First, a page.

The heroism of two women who met on the battlefields of Serbia will be recalled in a play to debut in London, this month, before a proposed tour of Britain and Serbia.
(un)decorated will portray the forgotten story of Yorkshire-born adventurer Flora Sandes (pictured right) and the most decorated female soldier in the history of war, Serbian shepherdess Milunka Savić (pictured below).
The Serbian City Club production at London’s Royal Central School of Speech and Drama commemorates the centenary of the Great War and is supported by the British Embassy in Belgrade and the Serbian Embassy in London.
This relationship is at the heart of the story, which emphasises the strength of diplomatic relations between the two countries for 177 years – one of the longest in British political history.
(un)decorated stage play tells the courage of woman at war
This multimedia piece from playwright Duška Radosavljević is being brought to the stage by director Maja Milatović-Ovadia and London-based actors Laura Harling, Peter Randall, Cristina Catalina, Vesna Vujat and Darko Barić, as part of the UK’s annual Serbian Month.
“Finding out about the British-Serbian relations has been insightful,’ said actress Vesna Vujat. “With so many WWI commemorations it is surprising that the astounding work of so many women has gone unnoticed.
“Remembrance seems focused on male heroism and, in many ways, marginalising civilians. I was glad to learn more about less mentioned points of view.”
Using personal memoirs, interviews and biographies of two of the most decorated women who fought in the Great War, the piece seeks to shine the light on the unsung heroines.
“To start with, Duška put together a really rich text for us to work with,’ said actress Vesna Vujat. “She and Maja gave us actors the opportunity to shape the text and our characters. It has been a truly riveting and collaborative process.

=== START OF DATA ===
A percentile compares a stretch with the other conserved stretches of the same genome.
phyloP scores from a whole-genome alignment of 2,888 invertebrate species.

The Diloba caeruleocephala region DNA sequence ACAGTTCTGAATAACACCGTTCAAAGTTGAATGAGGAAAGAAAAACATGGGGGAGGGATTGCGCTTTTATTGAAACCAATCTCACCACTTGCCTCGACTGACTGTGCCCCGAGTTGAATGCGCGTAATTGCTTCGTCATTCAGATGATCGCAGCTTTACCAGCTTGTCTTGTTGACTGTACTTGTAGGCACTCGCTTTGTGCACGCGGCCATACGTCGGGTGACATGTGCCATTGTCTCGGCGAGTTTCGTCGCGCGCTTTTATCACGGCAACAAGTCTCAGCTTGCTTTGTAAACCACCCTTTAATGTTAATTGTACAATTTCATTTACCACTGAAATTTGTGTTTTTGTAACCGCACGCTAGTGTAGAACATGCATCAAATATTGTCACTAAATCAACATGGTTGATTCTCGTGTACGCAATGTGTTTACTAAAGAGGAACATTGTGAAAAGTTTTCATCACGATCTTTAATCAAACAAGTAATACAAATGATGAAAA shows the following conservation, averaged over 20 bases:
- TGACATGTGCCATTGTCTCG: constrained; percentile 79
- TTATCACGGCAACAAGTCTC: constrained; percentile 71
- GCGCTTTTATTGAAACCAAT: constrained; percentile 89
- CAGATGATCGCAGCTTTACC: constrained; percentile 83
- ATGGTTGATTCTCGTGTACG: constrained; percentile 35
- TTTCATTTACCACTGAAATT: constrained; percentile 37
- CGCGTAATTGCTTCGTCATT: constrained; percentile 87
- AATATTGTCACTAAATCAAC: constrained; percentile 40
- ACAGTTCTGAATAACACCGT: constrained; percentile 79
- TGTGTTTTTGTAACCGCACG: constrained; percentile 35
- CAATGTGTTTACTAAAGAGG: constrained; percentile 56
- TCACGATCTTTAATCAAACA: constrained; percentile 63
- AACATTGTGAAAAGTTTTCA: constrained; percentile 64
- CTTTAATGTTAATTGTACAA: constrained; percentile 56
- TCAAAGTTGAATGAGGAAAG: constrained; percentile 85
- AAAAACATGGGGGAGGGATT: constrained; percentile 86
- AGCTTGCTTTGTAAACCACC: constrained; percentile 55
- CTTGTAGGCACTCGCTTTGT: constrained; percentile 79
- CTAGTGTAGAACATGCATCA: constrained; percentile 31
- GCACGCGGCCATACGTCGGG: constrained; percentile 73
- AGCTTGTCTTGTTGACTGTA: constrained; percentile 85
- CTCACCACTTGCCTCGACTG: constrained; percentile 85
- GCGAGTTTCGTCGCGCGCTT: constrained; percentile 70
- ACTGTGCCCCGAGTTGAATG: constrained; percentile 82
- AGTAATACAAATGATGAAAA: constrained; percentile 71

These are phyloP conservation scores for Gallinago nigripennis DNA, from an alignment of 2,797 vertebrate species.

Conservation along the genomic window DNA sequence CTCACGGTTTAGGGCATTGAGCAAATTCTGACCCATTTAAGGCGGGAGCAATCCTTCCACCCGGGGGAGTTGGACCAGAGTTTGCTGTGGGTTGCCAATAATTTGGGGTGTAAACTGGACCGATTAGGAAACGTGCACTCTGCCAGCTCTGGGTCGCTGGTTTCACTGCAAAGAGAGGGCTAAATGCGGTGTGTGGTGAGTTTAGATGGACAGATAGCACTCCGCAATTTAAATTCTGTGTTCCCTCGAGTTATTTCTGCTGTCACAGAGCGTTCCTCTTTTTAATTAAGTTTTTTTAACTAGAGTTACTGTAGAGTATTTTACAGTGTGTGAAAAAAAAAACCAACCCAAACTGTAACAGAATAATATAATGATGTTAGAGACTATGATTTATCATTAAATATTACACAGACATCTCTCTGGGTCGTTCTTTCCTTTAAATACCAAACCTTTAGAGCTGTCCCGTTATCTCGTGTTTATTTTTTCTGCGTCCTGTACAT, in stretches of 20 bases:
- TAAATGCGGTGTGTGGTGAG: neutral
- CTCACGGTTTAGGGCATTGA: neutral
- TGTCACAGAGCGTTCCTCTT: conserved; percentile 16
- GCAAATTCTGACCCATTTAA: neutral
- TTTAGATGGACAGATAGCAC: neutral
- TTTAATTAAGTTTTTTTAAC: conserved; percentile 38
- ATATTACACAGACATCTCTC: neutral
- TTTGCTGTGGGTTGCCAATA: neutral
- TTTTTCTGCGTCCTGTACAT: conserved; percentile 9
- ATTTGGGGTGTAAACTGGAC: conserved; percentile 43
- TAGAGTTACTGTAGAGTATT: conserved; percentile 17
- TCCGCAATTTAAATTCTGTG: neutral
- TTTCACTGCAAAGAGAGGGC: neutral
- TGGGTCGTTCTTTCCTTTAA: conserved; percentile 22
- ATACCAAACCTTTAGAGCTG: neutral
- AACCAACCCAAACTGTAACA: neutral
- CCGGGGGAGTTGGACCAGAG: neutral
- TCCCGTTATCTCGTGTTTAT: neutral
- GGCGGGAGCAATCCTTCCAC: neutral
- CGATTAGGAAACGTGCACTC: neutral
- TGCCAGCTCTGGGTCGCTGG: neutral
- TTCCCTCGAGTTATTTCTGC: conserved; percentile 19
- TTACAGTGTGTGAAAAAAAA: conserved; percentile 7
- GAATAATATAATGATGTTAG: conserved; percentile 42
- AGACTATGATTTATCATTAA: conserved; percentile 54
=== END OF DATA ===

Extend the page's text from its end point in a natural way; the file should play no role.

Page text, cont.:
Serbia suffered great losses in First World War
By some estimates Serbia lost 25% of its mobilised people during the four years of the First World War – the highest number of casualties among the Allies.
Flora Sandes volunteered within a week of the outbreak of war in 1914. When that offer was declined, she joined a small group of nurses and volunteers heading to serve at the hospital in Kragujevac, Serbia, where women in service were more commonplace.
For her military service in Serbia – including a serious shrapnel injury – and her efforts to raise war relief from Britain, Flora was awarded the King George Star, Serbia’s highest military honour.
Flora had served a year as a nurse in Serbian hospitals before she and Milunka Savić fought for the Iron Regiment, named for its apparent invincibility. Flora’s memoir recounts their meeting in a hospital in Bizerta, where they both lay recovering from battle wounds.
Memoirs of heroism form Serbian City Club story
The piece will use this encounter to emphasise the Serbian experience of the First World War and the way in which personal and national motives become intertwined in a quest for freedom. Given the main characters, it is inevitable that a further theme is how female pragmatism can counter patriotic idealism.
The production will premiere on 13th January at 19:30, at the Royal Central School of Speech and Drama, Embassy Theatre, 62-64 Eton Avenue, London NW3 3HY.
Tickets: £10 in advance or available on the door.